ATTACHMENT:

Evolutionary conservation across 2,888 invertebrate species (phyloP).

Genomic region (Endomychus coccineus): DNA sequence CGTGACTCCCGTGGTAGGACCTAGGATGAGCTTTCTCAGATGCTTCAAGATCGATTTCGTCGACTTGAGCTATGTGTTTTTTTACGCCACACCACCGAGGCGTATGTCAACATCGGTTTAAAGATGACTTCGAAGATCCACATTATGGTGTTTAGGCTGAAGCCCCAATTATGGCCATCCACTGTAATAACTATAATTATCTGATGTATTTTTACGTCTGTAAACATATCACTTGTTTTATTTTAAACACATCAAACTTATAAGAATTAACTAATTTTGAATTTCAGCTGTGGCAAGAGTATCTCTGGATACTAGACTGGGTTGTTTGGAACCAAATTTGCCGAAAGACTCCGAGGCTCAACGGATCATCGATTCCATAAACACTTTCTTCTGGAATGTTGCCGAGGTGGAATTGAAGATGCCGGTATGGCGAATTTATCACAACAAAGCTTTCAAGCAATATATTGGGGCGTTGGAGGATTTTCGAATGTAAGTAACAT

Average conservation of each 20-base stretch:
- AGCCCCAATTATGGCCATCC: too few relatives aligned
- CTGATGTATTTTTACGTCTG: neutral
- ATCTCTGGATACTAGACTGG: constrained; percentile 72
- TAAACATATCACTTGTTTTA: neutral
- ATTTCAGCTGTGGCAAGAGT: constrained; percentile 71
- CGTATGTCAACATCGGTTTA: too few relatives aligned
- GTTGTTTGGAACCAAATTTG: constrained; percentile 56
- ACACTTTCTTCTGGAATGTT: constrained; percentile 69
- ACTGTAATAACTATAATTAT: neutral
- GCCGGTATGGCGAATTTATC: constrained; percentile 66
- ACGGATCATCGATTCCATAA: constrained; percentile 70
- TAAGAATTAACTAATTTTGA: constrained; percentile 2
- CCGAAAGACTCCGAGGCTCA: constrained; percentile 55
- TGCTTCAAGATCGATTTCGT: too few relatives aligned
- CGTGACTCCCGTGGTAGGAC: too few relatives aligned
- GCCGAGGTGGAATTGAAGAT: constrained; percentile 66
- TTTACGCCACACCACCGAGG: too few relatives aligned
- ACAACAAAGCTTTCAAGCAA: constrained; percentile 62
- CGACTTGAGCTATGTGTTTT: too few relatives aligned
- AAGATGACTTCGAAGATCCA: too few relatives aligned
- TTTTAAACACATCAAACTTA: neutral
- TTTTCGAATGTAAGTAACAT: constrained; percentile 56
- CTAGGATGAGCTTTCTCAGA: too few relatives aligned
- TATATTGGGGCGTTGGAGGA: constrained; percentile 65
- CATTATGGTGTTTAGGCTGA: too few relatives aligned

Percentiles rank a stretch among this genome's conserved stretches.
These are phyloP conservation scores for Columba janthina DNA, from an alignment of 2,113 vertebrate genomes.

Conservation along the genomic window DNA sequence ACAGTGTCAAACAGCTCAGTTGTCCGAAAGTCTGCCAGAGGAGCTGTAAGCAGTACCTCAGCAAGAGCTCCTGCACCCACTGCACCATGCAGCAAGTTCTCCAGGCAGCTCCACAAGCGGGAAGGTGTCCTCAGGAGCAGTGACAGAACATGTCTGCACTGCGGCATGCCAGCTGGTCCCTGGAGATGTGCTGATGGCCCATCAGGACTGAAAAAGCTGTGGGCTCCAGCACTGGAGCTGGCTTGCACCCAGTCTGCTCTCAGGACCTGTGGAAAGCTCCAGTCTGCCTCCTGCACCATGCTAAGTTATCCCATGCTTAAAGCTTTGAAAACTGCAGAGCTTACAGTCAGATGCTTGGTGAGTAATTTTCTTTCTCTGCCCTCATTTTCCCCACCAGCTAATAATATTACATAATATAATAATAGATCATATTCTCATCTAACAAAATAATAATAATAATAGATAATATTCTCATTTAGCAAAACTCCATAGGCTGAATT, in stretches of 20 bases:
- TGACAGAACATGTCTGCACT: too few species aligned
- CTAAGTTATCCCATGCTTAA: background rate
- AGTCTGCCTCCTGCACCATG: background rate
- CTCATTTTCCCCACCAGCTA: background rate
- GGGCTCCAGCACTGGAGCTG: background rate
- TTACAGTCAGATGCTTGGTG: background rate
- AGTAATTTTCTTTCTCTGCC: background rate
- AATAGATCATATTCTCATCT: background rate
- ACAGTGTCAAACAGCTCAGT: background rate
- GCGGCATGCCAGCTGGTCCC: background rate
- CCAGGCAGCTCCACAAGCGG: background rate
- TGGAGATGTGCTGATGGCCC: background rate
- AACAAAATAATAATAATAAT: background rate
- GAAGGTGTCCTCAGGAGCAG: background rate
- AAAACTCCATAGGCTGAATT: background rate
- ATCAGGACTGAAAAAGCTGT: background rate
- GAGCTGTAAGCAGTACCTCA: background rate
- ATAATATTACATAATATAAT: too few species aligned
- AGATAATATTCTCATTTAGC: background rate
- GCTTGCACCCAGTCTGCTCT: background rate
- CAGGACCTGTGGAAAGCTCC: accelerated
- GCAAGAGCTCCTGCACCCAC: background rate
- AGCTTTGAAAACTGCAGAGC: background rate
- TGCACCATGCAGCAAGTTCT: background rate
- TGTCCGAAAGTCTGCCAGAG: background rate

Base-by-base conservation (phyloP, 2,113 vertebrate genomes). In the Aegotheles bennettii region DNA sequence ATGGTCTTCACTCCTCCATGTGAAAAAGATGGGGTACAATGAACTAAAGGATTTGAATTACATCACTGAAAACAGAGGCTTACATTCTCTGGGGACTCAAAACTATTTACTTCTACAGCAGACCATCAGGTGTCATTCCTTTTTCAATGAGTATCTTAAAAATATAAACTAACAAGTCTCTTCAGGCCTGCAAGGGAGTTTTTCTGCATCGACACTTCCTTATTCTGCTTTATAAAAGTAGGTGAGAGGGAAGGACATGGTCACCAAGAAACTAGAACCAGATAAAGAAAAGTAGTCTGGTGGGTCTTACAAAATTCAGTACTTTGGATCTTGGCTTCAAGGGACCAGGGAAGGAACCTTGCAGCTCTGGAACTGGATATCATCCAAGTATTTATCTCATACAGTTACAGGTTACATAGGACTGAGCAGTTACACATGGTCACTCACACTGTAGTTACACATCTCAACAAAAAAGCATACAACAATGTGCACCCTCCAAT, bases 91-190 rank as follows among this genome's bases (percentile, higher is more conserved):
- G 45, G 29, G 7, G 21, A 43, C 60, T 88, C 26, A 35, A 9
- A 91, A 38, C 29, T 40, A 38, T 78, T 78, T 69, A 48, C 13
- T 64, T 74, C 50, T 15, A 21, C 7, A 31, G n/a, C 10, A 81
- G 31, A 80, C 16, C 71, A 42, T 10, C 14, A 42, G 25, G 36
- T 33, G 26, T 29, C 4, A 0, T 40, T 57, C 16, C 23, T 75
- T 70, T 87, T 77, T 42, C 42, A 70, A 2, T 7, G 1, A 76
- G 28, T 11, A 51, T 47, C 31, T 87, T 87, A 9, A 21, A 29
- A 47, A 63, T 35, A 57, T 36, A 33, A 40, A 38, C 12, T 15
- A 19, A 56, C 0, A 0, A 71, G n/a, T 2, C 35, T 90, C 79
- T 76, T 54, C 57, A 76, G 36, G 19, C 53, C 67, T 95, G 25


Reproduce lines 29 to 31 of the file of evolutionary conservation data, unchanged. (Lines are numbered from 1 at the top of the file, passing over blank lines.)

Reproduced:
Percentiles rank a stretch among this genome's conserved stretches.
These are phyloP conservation scores for Columba janthina DNA, from an alignment of 2,113 vertebrate genomes.

Conservation along the genomic window DNA sequence ACAGTGTCAAACAGCTCAGTTGTCCGAAAGTCTGCCAGAGGAGCTGTAAGCAGTACCTCAGCAAGAGCTCCTGCACCCACTGCACCATGCAGCAAGTTCTCCAGGCAGCTCCACAAGCGGGAAGGTGTCCTCAGGAGCAGTGACAGAACATGTCTGCACTGCGGCATGCCAGCTGGTCCCTGGAGATGTGCTGATGGCCCATCAGGACTGAAAAAGCTGTGGGCTCCAGCACTGGAGCTGGCTTGCACCCAGTCTGCTCTCAGGACCTGTGGAAAGCTCCAGTCTGCCTCCTGCACCATGCTAAGTTATCCCATGCTTAAAGCTTTGAAAACTGCAGAGCTTACAGTCAGATGCTTGGTGAGTAATTTTCTTTCTCTGCCCTCATTTTCCCCACCAGCTAATAATATTACATAATATAATAATAGATCATATTCTCATCTAACAAAATAATAATAATAATAGATAATATTCTCATTTAGCAAAACTCCATAGGCTGAATT, in stretches of 20 bases: